A tradition of change

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National Lutheran Community Village at Rockville
National Lutheran Community Village at Rockville

The Village at Rockville's history stretches back more than 100 years. But leaders at the National Lutheran Community facility have their sights set on the future, and have upgraded their campus accordingly.

In 1895, the first residents were admitted to the National Lutheran Home in Washington, D.C. After nearly a century of growth, the home moved to a 300-bed skilled nursing facility in Rockville, MD. In 2010, celebrating its 120th anniversary, the home received a new name: The Village at Rockville. A year later, a $38 million renovation began.

“A 300-bed nursing facility is not what the future needs,” says Executive Director Jana Broughton. She notes that nursing homes used to double as retirement communities, and some people lived in the Lutheran Home for 20 or 30 years. 

“Today's seniors aren't making choices like that,” she notes.

To adapt, Broughton and her team decided to introduce assisted living and place a greater emphasis on short-term rehabilitation.

In January 2012, the community unveiled its new therapy wing, with 33 private suites and a therapy gym. In March 2013, 18 private assisted living apartments opened.

The project transformed some skilled units into AL or dedicated therapy spaces and updated others to achieve a more hospitality-oriented atmosphere. 

To that end, nurses' stations were revamped into “care bases.” These are airy offices separated from the hallway by glass-fronted doors. Combined with mobile technology that allows nurses to chart on the go, the care base system has eased congestion. “There's not one space where everyone is clustered,” says Broughton.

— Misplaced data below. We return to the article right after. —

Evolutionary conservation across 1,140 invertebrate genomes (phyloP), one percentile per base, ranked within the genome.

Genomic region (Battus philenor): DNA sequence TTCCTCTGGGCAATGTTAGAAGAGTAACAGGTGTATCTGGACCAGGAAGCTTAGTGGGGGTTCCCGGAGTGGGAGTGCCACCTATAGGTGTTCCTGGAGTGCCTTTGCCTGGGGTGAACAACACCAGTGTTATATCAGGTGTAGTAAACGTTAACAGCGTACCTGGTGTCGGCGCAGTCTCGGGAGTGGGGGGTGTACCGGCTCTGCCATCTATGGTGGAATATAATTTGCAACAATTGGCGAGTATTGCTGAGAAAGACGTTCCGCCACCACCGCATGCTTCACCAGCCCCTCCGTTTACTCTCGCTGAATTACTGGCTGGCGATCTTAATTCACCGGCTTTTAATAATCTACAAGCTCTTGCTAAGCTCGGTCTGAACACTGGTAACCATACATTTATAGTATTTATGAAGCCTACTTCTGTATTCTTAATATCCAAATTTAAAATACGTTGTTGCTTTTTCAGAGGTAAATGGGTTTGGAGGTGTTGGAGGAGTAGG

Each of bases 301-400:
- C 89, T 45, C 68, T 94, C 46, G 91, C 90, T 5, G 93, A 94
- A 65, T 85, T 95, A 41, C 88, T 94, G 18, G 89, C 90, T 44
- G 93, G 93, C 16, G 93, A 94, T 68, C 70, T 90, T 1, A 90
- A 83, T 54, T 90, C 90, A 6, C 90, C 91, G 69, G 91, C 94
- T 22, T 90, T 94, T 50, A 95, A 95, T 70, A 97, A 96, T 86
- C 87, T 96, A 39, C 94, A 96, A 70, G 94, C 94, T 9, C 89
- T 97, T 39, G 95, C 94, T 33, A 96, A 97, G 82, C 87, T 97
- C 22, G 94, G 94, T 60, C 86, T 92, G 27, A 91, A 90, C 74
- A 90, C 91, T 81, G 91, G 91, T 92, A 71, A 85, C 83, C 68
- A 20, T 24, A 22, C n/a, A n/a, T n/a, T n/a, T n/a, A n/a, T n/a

Gentler lighting and the addition of carpet also contribute to a more serene atmosphere. Many operators hesitate to install carpet that could be hard to keep clean, acknowledges Courtney Malengo, National Lutheran's public relations director. Weighing the decision, the team at Rockville made sure that routine, thorough cleaning would occur, and opted for carpet with moisture backing to prevent odors. 

Perhaps the most popular change: Made-to-order meals are now being prepared in a renovated kitchen and served in a new dining room. 

“On the extended care unit, I can't say enough about the dining space,” says Frank Muraca, president of building project management company ARCH Consultants. 

An ability to do things like make pancakes on the spot makes mealtimes more special, Muraca adds.

Even after two years of ribbon cuttings, there is still construction on the campus, which ultimately will include everything from a brew pub to a public geriatric services clinic.

While an outsider might see a dramatic makeover in progress, the design team is finding ways to signal that the community's fundamental values are unchanged. Rockville residents are reminded of the community's past by historical photos that serve as wall art. Artifacts from the original facility will go on display.

“We've done our best to pay a nod to our tradition while preparing for our future,” Broughton says.

Lessons Learned

Photos and items from a facility's past can be repurposed for meaningful décor.

Consider cleaning needs before laying carpet.

Wireless technology has redefined what a nursing station can look like.




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